IRS Finalizes Partnership Representative Regulations
August 15, 2018
The IRS recently finalized regulations relating to the implementation of the new partnership audit regime. The new partnership audit rules were enacted in 2015. For prior coverage of these new rules, see our prior discussions here and here. The recently promulgated regulations make final previously proposed regulations relating to the partnership representative provisions. In particular, the final regulations address who may be designated as the partnership representative and the scope of authority of the partnership representative. In addition, certain temporary regulations relating to the early opt-in election have been removed.
I. Appointment of the Partnership Representative
These final rules clarify who may be designated the partnership representative. The partnership representative can be any person with a substantial presence in the United States, including a disregarded entity. In addition, a partnership can be designated as its own partnership representative. Where any entity is designated as the partnership representative, including a disregarded entity, an individual with a substantial presence in the United States must also be designated on the partnership’s tax return as the sole individual through whom the partnership will act in the connection with the IRS audit.
These final rules also clarify what constitutes a substantial presence in the United States. The final regulations mostly adopt the proposed rules requiring a partnership representative to have a U.S. tax identification number (e.g., a social security number, EIN or an ITIN), a U.S. phone number and a U.S. mailing address. The final regulations eliminate the requirement of the partnership representative to be available to the IRS during normal business hours, although the partnership representative must still make itself available to meet IRS auditors at a time and place determined by the IRS. Therefore, a non-U.S. partnership representative need only have a U.S. tax identification number, a U.S. phone number (which can be a “voice over IP” phone number) and a U.S. mailing address (such as a registered agent).
Additional changes were made to the proposed regulations relating to the changing, resignation or revocation of an appointment of a person as the partnership representative. In addition, the final regulations include rules relating to the circumstances when the IRS can appoint a partnership representative.
II. Authority of the Partnership Representative
The preamble to the final regulations clarifies that if a partnership representative exceeds the authority granted to it under applicable state law or a contract, including a partnership agreement, the partnership will still be bound with respect to an IRS audit. In such a circumstance, the partnership representative may have liability for breach of contract or breach of a duty imposed by a state statute.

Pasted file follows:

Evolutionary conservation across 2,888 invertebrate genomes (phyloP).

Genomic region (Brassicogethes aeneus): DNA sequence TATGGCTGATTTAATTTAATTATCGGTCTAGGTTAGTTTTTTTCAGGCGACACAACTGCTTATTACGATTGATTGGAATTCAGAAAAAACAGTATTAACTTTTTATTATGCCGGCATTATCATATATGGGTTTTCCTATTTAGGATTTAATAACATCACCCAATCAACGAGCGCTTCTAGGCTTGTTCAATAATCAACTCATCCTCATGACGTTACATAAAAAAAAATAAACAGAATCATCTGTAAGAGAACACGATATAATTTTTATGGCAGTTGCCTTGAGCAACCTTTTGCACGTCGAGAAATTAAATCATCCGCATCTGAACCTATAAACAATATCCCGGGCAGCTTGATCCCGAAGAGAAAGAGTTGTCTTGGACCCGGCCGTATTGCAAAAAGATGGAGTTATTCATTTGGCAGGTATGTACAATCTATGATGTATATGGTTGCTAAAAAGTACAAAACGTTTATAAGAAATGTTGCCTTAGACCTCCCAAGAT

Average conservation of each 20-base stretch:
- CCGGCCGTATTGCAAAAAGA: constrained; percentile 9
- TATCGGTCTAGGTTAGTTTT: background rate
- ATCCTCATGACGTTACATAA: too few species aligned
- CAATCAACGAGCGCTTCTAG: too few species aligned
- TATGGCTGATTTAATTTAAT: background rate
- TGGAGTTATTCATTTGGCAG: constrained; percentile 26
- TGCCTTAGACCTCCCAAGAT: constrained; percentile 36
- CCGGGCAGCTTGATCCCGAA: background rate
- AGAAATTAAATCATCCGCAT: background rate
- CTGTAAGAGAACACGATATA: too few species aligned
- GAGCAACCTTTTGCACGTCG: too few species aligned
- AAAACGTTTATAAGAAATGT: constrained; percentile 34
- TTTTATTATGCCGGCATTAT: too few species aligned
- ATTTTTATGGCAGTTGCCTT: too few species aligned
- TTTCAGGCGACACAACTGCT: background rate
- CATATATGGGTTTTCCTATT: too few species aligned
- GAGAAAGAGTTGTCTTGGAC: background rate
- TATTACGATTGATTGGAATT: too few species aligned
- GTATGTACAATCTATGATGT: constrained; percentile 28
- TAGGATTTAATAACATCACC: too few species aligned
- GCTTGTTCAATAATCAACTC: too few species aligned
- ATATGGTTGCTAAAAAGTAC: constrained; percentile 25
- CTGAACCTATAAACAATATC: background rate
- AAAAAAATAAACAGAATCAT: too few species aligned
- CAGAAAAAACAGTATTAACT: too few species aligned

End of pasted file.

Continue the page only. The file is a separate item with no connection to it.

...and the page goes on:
Additionally, the final regulations clarify that a partnership representative can appoint another person acting under power of attorney (IRS Form 2848). However, such power of attorney does not constitute an appointment of the partnership representative.
III. Considerations for Investment Fund Managers
Fund managers should consider these new rules when drafting partnership agreements and side letters. Although you do not have to designate a partnership representative or designated individual until you file your 2018 partnership tax returns, you should think about whom you may want to designate. Non-U.S. managers without U.S. employees may choose to designate a partnership representative that uses a registered agent’s mailing address provided that any IRS correspondence will be forwarded to manager non-U.S. office.
While we expect in many cases that your funds’ operative documents contain adequate provisions in respect of the new partnership audit rules, it may be worthwhile to revisit your funds’ documents and side letters. You may want to add language limiting potential liability exposure as a result of the partnership representative’s actions in an IRS audit.
The new partnership audit rules are effective for taxable years beginning on or after January 1, 2018. The IRS has still not issued all of the final regulations that will interpret these rules, but it is anticipated that additional final regulations will be issued over the next several months. We will of course keep you apprised of any developments in this area.
For additional information on the partnership audit rules, please contact please contact Ronald P. Cima (212-574-1471), Jonathan P. Brose (212-574-1615), James C. Cofer (212-574-1688), Peter E. Pront (212-574-1221), Daniel C. Murphy (212-574-1210) or Brett R. Cotler (212-574-1269).